Keto Diet for Weight Loss: Is it magic or not?

Keto Diet for Weight Loss: Is it magic or not?

There are several reasons that indirectly cause you to not lose weight on keto such as, eating too high of carbs kicking you out of ketosis, eating too much protein, eating too many nuts, too much stress, and not enough sleep to name a few. However, these all lead to the direct reason of why you are not losing weight.

Let’s not sugarcoat this; the real answer to why you are not losing weight on keto is because you are eating too many calories, period.

The big picture of weight loss seems to get lost in magical buzzwords that the keto diet offers. However, the inconvenient truth remains, calories always have been, still are, and always will be king in terms of weight loss.

What this means is that people on the keto diet need not to solely focus on eating extremely low carbs to maintain high levels of ketones in the blood, but rather need to control calorie intake as well. In other words, if anyone ever tells you “just eat high fat and very low carbs, and the calories won’t matter” it’s a bunch of beep beep!

Calories always matter for weight loss.

What is Ketosis?

Ketosis is a state your body will undergo in the presence of very low carb intake for a prolonged period of time. Because carb intake is restricted, glucose will no longer be the primary source of energy for the brain. Thus, the body must respond by producing energy in other ways. It does so by producing ketones.

Ketones are produced from fatty acids that are released by our stored body fat. Ketones can be used by virtually any cell, but the brain will be the hungriest for them.

The key to reaching and remaining in the state of ketosis is to keep insulin low. Since carbohydrates have the most profound effect on the release of insulin, it makes sense to eat extremely low carbs in order to reach ketosis.

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What does a ketogenic diet look like?

A ketogenic diet requires the restriction of carbs, typically around 20g a day. Due to the restriction of carbs, some of the calories are replaced by fat and protein. The diet will consist of ~75% of calories from fat, ~15% from protein and ~7% from carbs. The reason fat intake is the majority of calories is because there is practically no insulin response to fat ingestion, whereas both protein and carbs lead to the release of insulin (more on why this is important later).

Foods you can eat on keto:

A limited amount of protein, such as:

  • meat

  • poultry

  • fish

  • seafood

  • eggs

A large amount of high-fat foods, such as:

  • avocado

  • coconut and coconut milk or oil

  • olive oil and any other oil

  • nuts and nut butters

  • bacon

  • egg yolks

  • butter

  • cheese

A small amount of non-starchy vegetables, such as:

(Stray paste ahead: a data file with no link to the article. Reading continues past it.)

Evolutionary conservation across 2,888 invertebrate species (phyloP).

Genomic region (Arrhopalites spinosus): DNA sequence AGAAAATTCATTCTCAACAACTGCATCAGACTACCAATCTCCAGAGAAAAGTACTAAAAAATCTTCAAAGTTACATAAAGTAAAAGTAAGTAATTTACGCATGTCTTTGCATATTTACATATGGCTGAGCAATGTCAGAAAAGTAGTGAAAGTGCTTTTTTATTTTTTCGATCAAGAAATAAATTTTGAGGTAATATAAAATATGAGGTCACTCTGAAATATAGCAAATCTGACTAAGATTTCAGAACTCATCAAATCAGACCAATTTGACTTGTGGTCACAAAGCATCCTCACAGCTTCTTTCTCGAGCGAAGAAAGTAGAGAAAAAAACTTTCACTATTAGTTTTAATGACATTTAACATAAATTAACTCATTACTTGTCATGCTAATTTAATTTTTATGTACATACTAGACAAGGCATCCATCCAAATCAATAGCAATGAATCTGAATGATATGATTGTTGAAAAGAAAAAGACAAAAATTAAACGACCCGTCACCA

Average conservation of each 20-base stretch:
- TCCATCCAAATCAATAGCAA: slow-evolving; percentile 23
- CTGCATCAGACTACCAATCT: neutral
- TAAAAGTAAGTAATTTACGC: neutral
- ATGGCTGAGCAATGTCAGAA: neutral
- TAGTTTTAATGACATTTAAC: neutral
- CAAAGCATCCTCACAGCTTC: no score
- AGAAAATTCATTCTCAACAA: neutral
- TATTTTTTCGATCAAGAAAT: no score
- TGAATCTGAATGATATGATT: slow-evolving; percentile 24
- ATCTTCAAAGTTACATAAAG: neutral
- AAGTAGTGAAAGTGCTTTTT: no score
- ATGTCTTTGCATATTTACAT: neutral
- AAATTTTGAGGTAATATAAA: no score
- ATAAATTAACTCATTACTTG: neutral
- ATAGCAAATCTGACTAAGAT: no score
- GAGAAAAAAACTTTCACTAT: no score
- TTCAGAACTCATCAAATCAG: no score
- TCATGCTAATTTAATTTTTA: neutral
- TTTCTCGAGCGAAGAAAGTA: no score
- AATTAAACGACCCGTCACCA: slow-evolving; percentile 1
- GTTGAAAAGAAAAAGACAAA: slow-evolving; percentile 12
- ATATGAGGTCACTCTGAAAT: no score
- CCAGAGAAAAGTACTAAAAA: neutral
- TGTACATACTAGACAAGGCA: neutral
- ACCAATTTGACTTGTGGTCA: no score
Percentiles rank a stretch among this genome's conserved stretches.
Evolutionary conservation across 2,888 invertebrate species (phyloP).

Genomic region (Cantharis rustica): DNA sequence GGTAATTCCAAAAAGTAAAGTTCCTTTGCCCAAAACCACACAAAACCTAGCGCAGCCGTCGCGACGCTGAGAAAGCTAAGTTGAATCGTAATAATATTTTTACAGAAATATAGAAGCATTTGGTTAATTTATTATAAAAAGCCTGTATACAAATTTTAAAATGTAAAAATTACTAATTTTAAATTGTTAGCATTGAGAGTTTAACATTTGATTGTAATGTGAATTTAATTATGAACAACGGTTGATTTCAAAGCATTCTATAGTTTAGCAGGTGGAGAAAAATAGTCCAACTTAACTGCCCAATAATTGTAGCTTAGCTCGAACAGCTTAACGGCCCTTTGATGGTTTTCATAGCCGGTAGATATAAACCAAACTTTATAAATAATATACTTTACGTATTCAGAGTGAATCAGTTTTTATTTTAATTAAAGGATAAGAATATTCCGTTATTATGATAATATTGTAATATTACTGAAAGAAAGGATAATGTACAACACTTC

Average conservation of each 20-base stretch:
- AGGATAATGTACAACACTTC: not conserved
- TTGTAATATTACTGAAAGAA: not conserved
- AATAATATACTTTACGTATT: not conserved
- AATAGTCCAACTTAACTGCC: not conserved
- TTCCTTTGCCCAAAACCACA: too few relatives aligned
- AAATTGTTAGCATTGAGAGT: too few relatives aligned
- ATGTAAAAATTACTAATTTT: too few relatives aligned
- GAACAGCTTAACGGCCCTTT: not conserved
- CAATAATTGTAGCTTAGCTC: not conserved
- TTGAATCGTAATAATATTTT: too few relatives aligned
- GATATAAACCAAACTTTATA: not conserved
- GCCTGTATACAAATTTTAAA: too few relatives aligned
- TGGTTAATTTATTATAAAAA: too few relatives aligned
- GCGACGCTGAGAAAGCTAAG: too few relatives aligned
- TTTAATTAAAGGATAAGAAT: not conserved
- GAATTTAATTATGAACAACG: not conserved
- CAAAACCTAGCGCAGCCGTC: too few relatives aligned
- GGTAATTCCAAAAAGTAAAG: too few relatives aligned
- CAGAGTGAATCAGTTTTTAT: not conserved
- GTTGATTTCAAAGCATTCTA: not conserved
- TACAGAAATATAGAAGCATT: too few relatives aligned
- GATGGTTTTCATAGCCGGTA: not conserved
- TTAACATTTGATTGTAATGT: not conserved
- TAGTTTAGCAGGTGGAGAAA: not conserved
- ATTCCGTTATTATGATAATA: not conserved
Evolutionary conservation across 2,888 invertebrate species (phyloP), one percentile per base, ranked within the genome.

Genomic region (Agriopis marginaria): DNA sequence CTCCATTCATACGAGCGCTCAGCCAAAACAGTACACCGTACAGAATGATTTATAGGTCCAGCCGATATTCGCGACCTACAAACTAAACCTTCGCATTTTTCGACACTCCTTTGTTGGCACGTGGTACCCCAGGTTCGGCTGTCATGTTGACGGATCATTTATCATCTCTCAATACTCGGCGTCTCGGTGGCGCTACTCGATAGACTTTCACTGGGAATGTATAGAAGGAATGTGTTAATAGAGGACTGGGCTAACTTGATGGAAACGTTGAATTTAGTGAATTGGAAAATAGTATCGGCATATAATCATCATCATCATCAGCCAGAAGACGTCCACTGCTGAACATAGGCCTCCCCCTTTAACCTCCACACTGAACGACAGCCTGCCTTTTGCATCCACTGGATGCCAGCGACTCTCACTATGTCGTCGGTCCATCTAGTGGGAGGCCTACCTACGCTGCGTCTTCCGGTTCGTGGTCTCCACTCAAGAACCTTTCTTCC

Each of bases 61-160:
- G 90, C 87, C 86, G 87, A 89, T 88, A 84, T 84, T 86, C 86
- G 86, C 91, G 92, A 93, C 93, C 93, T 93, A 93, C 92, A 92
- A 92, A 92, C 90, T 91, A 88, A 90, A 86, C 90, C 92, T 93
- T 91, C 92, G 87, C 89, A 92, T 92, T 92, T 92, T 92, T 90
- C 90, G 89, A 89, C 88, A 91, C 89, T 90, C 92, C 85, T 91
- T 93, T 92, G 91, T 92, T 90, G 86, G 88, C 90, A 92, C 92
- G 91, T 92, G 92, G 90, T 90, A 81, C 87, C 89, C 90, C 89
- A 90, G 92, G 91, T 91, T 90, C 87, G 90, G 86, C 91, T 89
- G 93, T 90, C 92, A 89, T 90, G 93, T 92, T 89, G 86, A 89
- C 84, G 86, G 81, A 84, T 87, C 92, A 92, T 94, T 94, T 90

• leafy greens

  • broccoli, cauliflower, brussels sprout, cabbage

  • asparagus

  • cucumber

  • celery

  • tomatoes

  • peppers

  • mushrooms

  • zucchini

Food to avoid:

  • Most dairy (except high-fat items like butter and certain cheeses)

  • Fruit

  • Grains

  • Beans and legumes

  • Starchy vegetables

As mentioned earlier, these food choices and macronutrient distributions (percentages of fat, protein, and carbs) are designed to keep insulin low. Let’s look at the over-simplified hypothesis of why this is important for fat loss.

The low-carb / insulin hypothesis:

  1. Insulin is a hormone that signals the cells to bring stuff inside of them

  2. When stuff enters the cell it gets stored as fat

  3. Carbohydrates have the most profound effect on insulin release

  4. Carbohydrates are the cause of fat storage by causing insulin secretion

  5. Extremely restrict carbs and no insulin will be released and therefore, no fat will be stored

  6. Magic! Weight loss occurs and carbohydrates are officially the devil and should be avoided at all costs

The biggest issue with this theory is that it actually sounds very logical to most people. Unfortunately, in nutrition 1+1 rarely equals 2. What it doesn’t consider is calorie intake. This hypothesis gets misinterpreted as ALL you have to do is eat high fat/low carb and it is impossible to get fat because insulin is low. However, fat will be stored as fat in the presence of a calorie surplus just like carbs or protein would. There is NO diet that allows you to eat unlimited amount of calories and still lose weight.

Why is the keto diet effective?

With all this being said, the keto diet is extremely effective at weight loss if you can maintain it. But, why is it effective? It is not because ketones have some superior metabolic advantage, or that butter in your coffee is some fairy dust that magically makes your body into a fat burning machine. Nor is it because fat can’t be stored as fat, or that carbs are inherently bad and if you don’t eat them you automatically lose weight.

You lose weight on keto for as simple as 2 reasons: calorie restriction and high fat/medium protein intake has the best appetite-suppressing effects that make you feel full longer (satiety).